Officials within the FDA CVM worry that consumers might falsely believe
that foods designed to control blood glucose, for example, can act as
the sole treatment required for diabetic pets that might need insulin
therapy or other treatments.
Those concerns dissipate when therapeutic dog and cat food diets are
marketed through and used under the direction of a licensed
veterinarian. "The agency presumes the veterinarian will provide
direction to the pet owner for how to use the product including periodic
assessment of the product's effectiveness in both treatment outcome and
provision of adequate nutrition of the animal," the FDA states in its
The FDA proposes to continue allowing therapeutic diets to be sold
without going through the agency's costly and cumbersome regulatory
approval process if the following factors are in place:
The parameters seem "reasonable" to Dr. Joe Bartges, a professor of medicine and nutrition at the University of Tennessee's veterinary
"My interpretation is that if a diet is 'therapeutic' in nature, then it
should be used with oversight by a veterinarian," Bartges said by
email. "It seems to me that part of this CPG is providing safety for
pets when using modified diets for conditions, and another part is
making sure there is some regulation and oversight."
A statement by Dr. Bernadette Dunham, head of the FDA CVM, bolsters
Bartges's assessment. In December 2010, Dunham said publicly that the
FDA considered therapeutic diets to be equivalent to prescription drugs,
coming under the agency’s purview. She noted that diets labeled
prescription needed to come from a veterinarian’s office and should
Her statements, however, confused veterinarians and later were partially redacted
Many veterinarians do not treat therapeutic diets as
seriously as prescription drugs because the terms “prescription” or
“therapeutic” is viewed by some as lingo used to falsely brand pet foods as
medicinal. In response to Dunham's 2010 announcement, Dr. Wesley Borgman, a practitioner near Orlando, told the VIN News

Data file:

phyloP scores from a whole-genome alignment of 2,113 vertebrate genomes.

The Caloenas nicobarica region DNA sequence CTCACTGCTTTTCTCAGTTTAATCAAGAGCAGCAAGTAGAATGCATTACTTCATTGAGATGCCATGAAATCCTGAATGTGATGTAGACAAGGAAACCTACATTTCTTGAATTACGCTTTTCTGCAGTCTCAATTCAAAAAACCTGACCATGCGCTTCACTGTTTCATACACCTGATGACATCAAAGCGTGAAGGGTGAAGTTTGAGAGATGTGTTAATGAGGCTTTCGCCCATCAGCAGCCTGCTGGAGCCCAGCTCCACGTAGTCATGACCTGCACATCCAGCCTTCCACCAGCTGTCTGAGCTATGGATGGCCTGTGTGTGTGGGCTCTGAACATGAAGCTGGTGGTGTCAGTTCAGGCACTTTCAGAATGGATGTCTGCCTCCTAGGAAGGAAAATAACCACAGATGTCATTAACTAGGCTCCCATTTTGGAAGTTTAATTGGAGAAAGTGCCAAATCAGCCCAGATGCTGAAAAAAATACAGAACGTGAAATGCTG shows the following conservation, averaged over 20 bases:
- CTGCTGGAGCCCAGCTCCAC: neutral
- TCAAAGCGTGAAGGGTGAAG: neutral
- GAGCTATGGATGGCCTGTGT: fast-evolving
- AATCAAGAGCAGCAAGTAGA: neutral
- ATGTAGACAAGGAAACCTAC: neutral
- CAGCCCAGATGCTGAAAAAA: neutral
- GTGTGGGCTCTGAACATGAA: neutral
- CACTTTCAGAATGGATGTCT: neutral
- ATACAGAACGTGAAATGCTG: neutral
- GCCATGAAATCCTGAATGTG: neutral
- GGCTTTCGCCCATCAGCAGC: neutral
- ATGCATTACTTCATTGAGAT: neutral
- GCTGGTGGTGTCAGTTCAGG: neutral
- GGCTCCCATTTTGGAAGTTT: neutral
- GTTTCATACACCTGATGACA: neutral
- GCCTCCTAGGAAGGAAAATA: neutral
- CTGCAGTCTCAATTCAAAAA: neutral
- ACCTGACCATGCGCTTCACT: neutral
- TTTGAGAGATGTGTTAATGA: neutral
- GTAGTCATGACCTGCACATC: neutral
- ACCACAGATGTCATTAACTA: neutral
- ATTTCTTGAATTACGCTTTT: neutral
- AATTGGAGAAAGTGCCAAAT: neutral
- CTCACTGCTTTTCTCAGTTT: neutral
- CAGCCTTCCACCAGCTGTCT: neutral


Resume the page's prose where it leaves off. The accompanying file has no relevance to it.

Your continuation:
Service that it’s not uncommon for practitioners in his area to sell
therapeutic diets to vacationing owners without prescriptions or examinations.
"The FDA doesn't regulate nutraceuticals. These diets are just one big
nutraceutical," he reasoned.
Lawmakers tend to agree with the notion that therapeutic pet
diets are not prescription medications, especially in states where drugs are
exempt from sales taxes. In Florida, for example, veterinarians and their
clients can avoid sales taxes only on products that carry the label, “Caution:
Federal law restricts this drug to sale by or on the order of a licensed
If the FDA has its way, bags of pet food
could one day bear that statement.
Dunham’s comments in 2010 mirror the view of Dr. William J.
Burkholder, head of the FDA-CVM’s Division of Animal Feeds. In 2003, Burkholder
authored an article published in the Journal of the American Veterinary Medical
in which he characterized therapeutic diets as “illegal” products because
they have not been proven safe and effective for their intended uses.
The CPG takes Burkholder's view on therapeutic diets a step further: "FDA is concerned
that listing a disease or symptom on the label of a product does not
provide a pet owner with sufficient information on the effectiveness,
possible side effects and contraindications for use of the product and
that, in the absence of a valid veterinarian-client-patient
relationship, pet owners may misuse such a product, resulting in harm to